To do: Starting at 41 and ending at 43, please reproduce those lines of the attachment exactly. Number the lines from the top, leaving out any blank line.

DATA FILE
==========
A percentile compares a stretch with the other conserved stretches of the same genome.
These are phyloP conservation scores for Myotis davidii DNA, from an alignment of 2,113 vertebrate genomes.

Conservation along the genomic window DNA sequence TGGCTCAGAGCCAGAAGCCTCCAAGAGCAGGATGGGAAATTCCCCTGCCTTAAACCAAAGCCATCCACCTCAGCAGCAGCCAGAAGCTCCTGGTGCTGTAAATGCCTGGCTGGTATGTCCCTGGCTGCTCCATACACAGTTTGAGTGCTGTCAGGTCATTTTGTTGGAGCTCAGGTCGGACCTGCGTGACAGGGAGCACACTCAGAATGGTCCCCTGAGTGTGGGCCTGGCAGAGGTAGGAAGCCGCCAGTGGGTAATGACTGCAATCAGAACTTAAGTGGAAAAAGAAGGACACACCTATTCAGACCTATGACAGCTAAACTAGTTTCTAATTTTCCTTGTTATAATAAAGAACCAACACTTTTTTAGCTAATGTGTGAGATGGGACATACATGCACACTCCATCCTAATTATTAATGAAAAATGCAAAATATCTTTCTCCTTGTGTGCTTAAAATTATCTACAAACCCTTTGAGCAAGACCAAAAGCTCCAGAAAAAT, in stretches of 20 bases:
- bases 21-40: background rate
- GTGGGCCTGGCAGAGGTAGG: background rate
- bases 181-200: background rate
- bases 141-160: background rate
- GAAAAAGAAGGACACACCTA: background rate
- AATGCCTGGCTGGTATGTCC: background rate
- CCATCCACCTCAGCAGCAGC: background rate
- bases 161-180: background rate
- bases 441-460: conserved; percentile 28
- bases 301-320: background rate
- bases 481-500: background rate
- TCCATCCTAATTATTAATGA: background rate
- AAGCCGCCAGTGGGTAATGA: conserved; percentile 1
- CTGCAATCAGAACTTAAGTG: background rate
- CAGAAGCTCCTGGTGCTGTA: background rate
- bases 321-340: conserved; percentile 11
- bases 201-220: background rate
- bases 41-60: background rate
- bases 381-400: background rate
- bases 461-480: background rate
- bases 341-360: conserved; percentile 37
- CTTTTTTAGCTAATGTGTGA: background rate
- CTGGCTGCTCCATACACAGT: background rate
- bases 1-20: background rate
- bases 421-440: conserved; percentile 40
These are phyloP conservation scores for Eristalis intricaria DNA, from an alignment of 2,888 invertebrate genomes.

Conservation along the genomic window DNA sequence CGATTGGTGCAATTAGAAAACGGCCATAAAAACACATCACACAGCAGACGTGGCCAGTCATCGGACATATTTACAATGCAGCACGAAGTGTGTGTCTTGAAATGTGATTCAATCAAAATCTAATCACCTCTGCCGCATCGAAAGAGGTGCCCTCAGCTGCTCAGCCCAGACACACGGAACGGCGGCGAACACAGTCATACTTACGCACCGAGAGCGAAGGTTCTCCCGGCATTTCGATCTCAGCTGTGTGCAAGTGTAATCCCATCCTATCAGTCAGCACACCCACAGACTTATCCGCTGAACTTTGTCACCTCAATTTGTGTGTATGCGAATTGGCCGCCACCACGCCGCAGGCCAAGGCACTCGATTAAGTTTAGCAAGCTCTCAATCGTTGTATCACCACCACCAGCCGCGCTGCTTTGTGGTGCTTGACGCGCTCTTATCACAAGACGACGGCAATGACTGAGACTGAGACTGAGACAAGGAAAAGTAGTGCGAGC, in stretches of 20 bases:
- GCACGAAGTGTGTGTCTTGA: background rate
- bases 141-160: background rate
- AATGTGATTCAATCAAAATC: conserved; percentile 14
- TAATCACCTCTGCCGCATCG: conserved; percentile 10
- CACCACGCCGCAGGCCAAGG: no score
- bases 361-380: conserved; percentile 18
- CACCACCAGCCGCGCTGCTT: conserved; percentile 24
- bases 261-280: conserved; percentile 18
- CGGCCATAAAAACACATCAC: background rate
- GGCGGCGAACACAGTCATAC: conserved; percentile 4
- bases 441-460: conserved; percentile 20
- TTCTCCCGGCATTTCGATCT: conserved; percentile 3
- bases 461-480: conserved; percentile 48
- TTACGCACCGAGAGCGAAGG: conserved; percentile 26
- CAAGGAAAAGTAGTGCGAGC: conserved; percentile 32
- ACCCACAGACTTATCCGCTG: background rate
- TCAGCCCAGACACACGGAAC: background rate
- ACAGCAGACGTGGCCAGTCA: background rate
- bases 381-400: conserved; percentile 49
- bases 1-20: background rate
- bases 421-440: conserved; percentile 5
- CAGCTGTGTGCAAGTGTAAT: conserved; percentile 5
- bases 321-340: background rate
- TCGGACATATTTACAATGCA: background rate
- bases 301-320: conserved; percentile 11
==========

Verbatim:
- bases 441-460: conserved; percentile 20
- TTCTCCCGGCATTTCGATCT: conserved; percentile 3
- bases 461-480: conserved; percentile 48